Now that the Winklevoss Bitcoin ETF is off the table, it’s worth looking at the alternatives, present and future. What can you invest in if you want exposure to bitcoin without holding bitcoin?
In chronological order of listing, we start with a couple of Scandinavian funds.
The first publicly traded vehicle was an Exchange Traded Note (ETN), not an Exchange Traded Fund (ETF). An ETN is a debt note designed to provide investors with a return linked to a certain benchmark. On maturity, the investor will get the initial cash back, plus or minus the change in value of the underlying asset. An ETN can be liquidated before maturity by trading it on an exchange, or by handing in the relevant amount of the underlying asset to the issuing bank.
ETNs and ETFs are similar in that both track an underlying asset, both have lower expenses than actively managed mutual funds, and both trade on major exchanges. The main difference between them is that with an ETF, you’re investing in a fund that holds the underlying asset. With an ETN, you’re not – the return is tracked and calculated. Since an ETF is not backed by an asset, its credit worthiness is tied to the reliability of the underwriting institution.
In May 2015, Stockholm-based XBT Provider launched the first bitcoin-based ETN, on the Stockholm Stock Exchange (part of Nasdaq Nordic). It was called Bitcoin Tracker One and was denominated in kronor. Bitcoin Tracker EUR, denominated in euros, followed a few months later.
Trading of the two was briefly suspended a year later when XBT Provider’s parent company – KnC Group (which also owned bitcoin miner KnC Miner) – declared bankruptcy ahead of the bitcoin halving. XBT Provider was swiftly bought by Global Advisors (Jersey) Limited, a Jersey-based investment manager (of which more down below).
Both notes are now available in 179 countries (if investors have an account on Nasdaq Nordic), and both prospectuses have been approved by the Swedish financial supervisory authority.
In December 2016, Global Advisors (Jersey) Limited listed the Global Advisors Bitcoin Investment Fund on the Jersey Stock Exchange. While the vehicle had been created in 2014 and had received regulatory approval from the Jersey Financial Services Commission, this listing made it the first regulated bitcoin fund to trade on a recognized, regulated exchange. Rather than just hold bitcoin, it actively manages holdings in order to outperform the underlying asset.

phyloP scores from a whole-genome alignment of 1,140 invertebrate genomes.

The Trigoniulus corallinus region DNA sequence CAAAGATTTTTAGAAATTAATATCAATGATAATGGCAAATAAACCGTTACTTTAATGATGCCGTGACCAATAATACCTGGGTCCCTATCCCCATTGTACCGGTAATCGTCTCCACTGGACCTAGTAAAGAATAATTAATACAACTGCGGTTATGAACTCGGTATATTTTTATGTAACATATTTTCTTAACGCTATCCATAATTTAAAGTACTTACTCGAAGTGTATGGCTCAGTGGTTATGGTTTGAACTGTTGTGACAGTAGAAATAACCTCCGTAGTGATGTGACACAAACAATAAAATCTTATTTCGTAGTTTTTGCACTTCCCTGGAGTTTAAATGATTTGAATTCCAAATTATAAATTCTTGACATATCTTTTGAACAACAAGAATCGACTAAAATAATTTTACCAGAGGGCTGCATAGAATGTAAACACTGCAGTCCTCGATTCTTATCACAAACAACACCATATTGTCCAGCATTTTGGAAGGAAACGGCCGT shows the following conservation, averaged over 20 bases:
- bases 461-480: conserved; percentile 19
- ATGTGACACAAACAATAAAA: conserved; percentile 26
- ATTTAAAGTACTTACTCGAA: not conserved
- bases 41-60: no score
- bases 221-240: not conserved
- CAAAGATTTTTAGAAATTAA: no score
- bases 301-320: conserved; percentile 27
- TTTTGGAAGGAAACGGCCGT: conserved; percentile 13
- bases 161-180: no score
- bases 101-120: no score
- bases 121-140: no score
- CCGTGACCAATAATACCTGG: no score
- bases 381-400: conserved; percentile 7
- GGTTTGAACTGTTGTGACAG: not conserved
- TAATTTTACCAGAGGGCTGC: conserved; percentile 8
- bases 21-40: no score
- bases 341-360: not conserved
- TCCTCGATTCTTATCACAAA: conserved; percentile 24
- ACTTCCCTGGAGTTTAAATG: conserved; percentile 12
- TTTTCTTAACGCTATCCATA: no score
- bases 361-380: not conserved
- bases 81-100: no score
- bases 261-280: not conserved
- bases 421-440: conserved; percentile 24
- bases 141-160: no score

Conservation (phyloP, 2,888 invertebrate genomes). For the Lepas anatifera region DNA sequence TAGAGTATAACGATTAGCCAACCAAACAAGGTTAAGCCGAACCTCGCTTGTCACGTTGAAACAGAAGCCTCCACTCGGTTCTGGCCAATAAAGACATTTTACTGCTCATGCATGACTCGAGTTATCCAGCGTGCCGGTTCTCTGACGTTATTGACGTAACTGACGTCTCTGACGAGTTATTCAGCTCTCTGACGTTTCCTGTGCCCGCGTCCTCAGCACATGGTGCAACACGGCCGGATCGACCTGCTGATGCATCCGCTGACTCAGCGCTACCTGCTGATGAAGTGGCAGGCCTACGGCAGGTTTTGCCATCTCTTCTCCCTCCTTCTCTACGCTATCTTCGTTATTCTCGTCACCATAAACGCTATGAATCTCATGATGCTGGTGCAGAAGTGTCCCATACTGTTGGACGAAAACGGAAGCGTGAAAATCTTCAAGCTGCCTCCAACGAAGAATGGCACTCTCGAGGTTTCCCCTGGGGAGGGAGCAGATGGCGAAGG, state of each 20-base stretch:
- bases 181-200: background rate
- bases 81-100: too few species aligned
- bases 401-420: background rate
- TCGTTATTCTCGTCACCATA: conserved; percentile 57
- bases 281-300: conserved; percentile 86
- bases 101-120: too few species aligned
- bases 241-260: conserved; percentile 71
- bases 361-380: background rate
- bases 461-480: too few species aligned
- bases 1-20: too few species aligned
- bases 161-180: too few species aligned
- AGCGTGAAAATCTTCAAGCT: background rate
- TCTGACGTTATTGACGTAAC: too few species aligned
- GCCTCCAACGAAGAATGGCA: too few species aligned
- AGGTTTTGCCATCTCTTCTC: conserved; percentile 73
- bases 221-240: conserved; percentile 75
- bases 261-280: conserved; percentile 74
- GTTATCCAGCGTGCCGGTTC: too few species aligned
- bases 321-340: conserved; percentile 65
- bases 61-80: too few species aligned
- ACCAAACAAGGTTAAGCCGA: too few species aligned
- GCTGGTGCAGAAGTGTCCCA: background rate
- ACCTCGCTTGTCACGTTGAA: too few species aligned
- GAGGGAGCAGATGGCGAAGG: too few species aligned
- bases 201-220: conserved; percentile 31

The custodians for the fund are Gemini and itBit, both regulated bitcoin exchanges. Although the fund is pitched as a pure bitcoin play, its charter allows it to hold up to 25% of its wealth in non-bitcon assets.
The Bitcoin Investment Trust (BIT) was the first US-based private investment vehicle to invest exclusively in bitcoin. While technically it is a fund that can be traded and is available to certain segments of the public, holders can only sell one year after purchase.
BIT began raising capital on SecondMarket, an alternative exchange for private stock owned by Digital Currency Group CEO Barry Silbert, in September 2014. SecondMarket made a $2m seed investment in the fund. BIT is aimed exclusively at institutional and accredited individual investors, with a minimum investment of $25,000.
In 2015 it launched a new sponsor, Grayscale Investments. It also moved its trading to the OTCQX, the leading over-the-counter exchange in the US, where it resides today. The fund usually trades at a significant premium to the underlying asset, largely due to the low liquidity.
Other bitcoin ETFs are awaiting their turn in the spotlight. Next up is SolidX, which submitted its proposal in 2016. A ruling is due by the end of this month. And earlier this year, Grayscale Investments filed a proposal with the SEC to list BIT as an ETF in a $500 million initial public offering.
Furthermore, the Winklevoss brothers have said that they will continue to work with the SEC to address its concerns. While the barriers are high, it sounds like they haven’t given up.